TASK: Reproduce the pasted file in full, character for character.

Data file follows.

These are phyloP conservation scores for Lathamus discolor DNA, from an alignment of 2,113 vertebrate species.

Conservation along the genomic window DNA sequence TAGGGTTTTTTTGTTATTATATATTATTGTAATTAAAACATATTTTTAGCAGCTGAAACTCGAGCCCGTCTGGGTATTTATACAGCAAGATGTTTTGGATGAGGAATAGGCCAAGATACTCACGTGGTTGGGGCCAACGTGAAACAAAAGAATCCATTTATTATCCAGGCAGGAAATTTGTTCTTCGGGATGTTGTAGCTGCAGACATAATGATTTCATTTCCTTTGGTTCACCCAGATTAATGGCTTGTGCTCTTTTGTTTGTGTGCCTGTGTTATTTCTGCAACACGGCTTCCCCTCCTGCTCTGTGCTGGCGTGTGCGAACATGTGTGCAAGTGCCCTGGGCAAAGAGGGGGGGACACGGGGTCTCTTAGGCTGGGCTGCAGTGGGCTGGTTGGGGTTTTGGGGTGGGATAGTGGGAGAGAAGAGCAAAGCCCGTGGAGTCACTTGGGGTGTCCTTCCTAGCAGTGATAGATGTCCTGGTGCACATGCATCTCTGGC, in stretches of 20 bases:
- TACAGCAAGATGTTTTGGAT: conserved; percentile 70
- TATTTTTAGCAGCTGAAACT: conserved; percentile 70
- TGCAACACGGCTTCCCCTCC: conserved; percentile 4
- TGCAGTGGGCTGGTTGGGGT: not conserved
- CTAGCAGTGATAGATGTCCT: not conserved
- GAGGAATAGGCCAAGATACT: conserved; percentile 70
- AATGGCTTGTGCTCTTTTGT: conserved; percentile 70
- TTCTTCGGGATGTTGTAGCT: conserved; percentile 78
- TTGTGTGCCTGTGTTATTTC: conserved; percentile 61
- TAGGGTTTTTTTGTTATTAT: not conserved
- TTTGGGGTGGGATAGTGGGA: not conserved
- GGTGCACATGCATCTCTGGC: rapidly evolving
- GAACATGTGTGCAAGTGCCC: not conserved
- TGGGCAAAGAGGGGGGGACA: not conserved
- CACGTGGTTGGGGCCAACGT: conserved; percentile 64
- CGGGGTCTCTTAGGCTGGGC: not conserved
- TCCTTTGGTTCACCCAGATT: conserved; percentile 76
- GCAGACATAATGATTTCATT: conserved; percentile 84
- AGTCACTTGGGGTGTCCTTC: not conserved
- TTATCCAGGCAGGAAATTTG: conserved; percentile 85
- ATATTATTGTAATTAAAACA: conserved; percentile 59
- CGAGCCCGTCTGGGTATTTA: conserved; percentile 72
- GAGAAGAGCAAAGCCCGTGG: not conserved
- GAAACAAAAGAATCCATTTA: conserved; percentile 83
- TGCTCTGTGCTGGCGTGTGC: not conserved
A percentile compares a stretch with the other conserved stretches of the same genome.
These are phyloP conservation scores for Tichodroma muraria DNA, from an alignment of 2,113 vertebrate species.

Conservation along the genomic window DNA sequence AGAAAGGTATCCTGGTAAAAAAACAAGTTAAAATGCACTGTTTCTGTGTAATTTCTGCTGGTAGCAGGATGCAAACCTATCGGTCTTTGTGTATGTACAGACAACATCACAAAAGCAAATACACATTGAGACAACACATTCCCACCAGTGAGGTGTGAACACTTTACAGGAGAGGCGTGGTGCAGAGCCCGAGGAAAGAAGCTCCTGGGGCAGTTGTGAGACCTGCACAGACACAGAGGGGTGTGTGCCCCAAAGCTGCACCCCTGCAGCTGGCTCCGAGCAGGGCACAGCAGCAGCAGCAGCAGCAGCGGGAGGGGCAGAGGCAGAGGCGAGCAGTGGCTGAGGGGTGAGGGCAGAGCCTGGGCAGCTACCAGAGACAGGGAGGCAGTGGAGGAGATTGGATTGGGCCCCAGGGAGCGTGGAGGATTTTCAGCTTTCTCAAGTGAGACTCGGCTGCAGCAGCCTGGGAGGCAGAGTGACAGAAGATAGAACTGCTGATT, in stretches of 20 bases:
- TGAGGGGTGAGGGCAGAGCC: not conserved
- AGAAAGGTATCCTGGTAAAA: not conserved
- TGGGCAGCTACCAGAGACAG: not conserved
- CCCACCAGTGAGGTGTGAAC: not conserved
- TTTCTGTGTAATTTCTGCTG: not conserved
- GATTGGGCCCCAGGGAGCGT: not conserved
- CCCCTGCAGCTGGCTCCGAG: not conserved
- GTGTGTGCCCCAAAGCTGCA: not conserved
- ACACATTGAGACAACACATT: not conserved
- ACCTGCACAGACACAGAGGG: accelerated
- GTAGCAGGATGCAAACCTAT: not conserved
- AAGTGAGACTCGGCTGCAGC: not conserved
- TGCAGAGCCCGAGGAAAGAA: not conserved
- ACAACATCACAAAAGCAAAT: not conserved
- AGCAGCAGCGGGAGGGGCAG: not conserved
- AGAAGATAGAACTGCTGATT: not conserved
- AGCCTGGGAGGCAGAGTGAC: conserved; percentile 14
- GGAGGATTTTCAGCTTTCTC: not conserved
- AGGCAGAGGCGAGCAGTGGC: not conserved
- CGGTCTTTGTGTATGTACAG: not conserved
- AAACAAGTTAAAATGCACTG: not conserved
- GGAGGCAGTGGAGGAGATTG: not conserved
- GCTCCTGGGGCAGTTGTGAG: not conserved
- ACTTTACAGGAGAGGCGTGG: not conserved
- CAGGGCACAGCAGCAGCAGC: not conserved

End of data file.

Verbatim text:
These are phyloP conservation scores for Lathamus discolor DNA, from an alignment of 2,113 vertebrate species.

Conservation along the genomic window DNA sequence TAGGGTTTTTTTGTTATTATATATTATTGTAATTAAAACATATTTTTAGCAGCTGAAACTCGAGCCCGTCTGGGTATTTATACAGCAAGATGTTTTGGATGAGGAATAGGCCAAGATACTCACGTGGTTGGGGCCAACGTGAAACAAAAGAATCCATTTATTATCCAGGCAGGAAATTTGTTCTTCGGGATGTTGTAGCTGCAGACATAATGATTTCATTTCCTTTGGTTCACCCAGATTAATGGCTTGTGCTCTTTTGTTTGTGTGCCTGTGTTATTTCTGCAACACGGCTTCCCCTCCTGCTCTGTGCTGGCGTGTGCGAACATGTGTGCAAGTGCCCTGGGCAAAGAGGGGGGGACACGGGGTCTCTTAGGCTGGGCTGCAGTGGGCTGGTTGGGGTTTTGGGGTGGGATAGTGGGAGAGAAGAGCAAAGCCCGTGGAGTCACTTGGGGTGTCCTTCCTAGCAGTGATAGATGTCCTGGTGCACATGCATCTCTGGC, in stretches of 20 bases:
- TACAGCAAGATGTTTTGGAT: conserved; percentile 70
- TATTTTTAGCAGCTGAAACT: conserved; percentile 70
- TGCAACACGGCTTCCCCTCC: conserved; percentile 4
- TGCAGTGGGCTGGTTGGGGT: not conserved
- CTAGCAGTGATAGATGTCCT: not conserved
- GAGGAATAGGCCAAGATACT: conserved; percentile 70
- AATGGCTTGTGCTCTTTTGT: conserved; percentile 70
- TTCTTCGGGATGTTGTAGCT: conserved; percentile 78
- TTGTGTGCCTGTGTTATTTC: conserved; percentile 61
- TAGGGTTTTTTTGTTATTAT: not conserved
- TTTGGGGTGGGATAGTGGGA: not conserved
- GGTGCACATGCATCTCTGGC: rapidly evolving
- GAACATGTGTGCAAGTGCCC: not conserved
- TGGGCAAAGAGGGGGGGACA: not conserved
- CACGTGGTTGGGGCCAACGT: conserved; percentile 64
- CGGGGTCTCTTAGGCTGGGC: not conserved
- TCCTTTGGTTCACCCAGATT: conserved; percentile 76
- GCAGACATAATGATTTCATT: conserved; percentile 84
- AGTCACTTGGGGTGTCCTTC: not conserved
- TTATCCAGGCAGGAAATTTG: conserved; percentile 85
- ATATTATTGTAATTAAAACA: conserved; percentile 59
- CGAGCCCGTCTGGGTATTTA: conserved; percentile 72
- GAGAAGAGCAAAGCCCGTGG: not conserved
- GAAACAAAAGAATCCATTTA: conserved; percentile 83
- TGCTCTGTGCTGGCGTGTGC: not conserved
A percentile compares a stretch with the other conserved stretches of the same genome.
These are phyloP conservation scores for Tichodroma muraria DNA, from an alignment of 2,113 vertebrate species.

Conservation along the genomic window DNA sequence AGAAAGGTATCCTGGTAAAAAAACAAGTTAAAATGCACTGTTTCTGTGTAATTTCTGCTGGTAGCAGGATGCAAACCTATCGGTCTTTGTGTATGTACAGACAACATCACAAAAGCAAATACACATTGAGACAACACATTCCCACCAGTGAGGTGTGAACACTTTACAGGAGAGGCGTGGTGCAGAGCCCGAGGAAAGAAGCTCCTGGGGCAGTTGTGAGACCTGCACAGACACAGAGGGGTGTGTGCCCCAAAGCTGCACCCCTGCAGCTGGCTCCGAGCAGGGCACAGCAGCAGCAGCAGCAGCAGCGGGAGGGGCAGAGGCAGAGGCGAGCAGTGGCTGAGGGGTGAGGGCAGAGCCTGGGCAGCTACCAGAGACAGGGAGGCAGTGGAGGAGATTGGATTGGGCCCCAGGGAGCGTGGAGGATTTTCAGCTTTCTCAAGTGAGACTCGGCTGCAGCAGCCTGGGAGGCAGAGTGACAGAAGATAGAACTGCTGATT, in stretches of 20 bases:
- TGAGGGGTGAGGGCAGAGCC: not conserved
- AGAAAGGTATCCTGGTAAAA: not conserved
- TGGGCAGCTACCAGAGACAG: not conserved
- CCCACCAGTGAGGTGTGAAC: not conserved
- TTTCTGTGTAATTTCTGCTG: not conserved
- GATTGGGCCCCAGGGAGCGT: not conserved
- CCCCTGCAGCTGGCTCCGAG: not conserved
- GTGTGTGCCCCAAAGCTGCA: not conserved
- ACACATTGAGACAACACATT: not conserved
- ACCTGCACAGACACAGAGGG: accelerated
- GTAGCAGGATGCAAACCTAT: not conserved
- AAGTGAGACTCGGCTGCAGC: not conserved
- TGCAGAGCCCGAGGAAAGAA: not conserved
- ACAACATCACAAAAGCAAAT: not conserved
- AGCAGCAGCGGGAGGGGCAG: not conserved
- AGAAGATAGAACTGCTGATT: not conserved
- AGCCTGGGAGGCAGAGTGAC: conserved; percentile 14
- GGAGGATTTTCAGCTTTCTC: not conserved
- AGGCAGAGGCGAGCAGTGGC: not conserved
- CGGTCTTTGTGTATGTACAG: not conserved
- AAACAAGTTAAAATGCACTG: not conserved
- GGAGGCAGTGGAGGAGATTG: not conserved
- GCTCCTGGGGCAGTTGTGAG: not conserved
- ACTTTACAGGAGAGGCGTGG: not conserved
- CAGGGCACAGCAGCAGCAGC: not conserved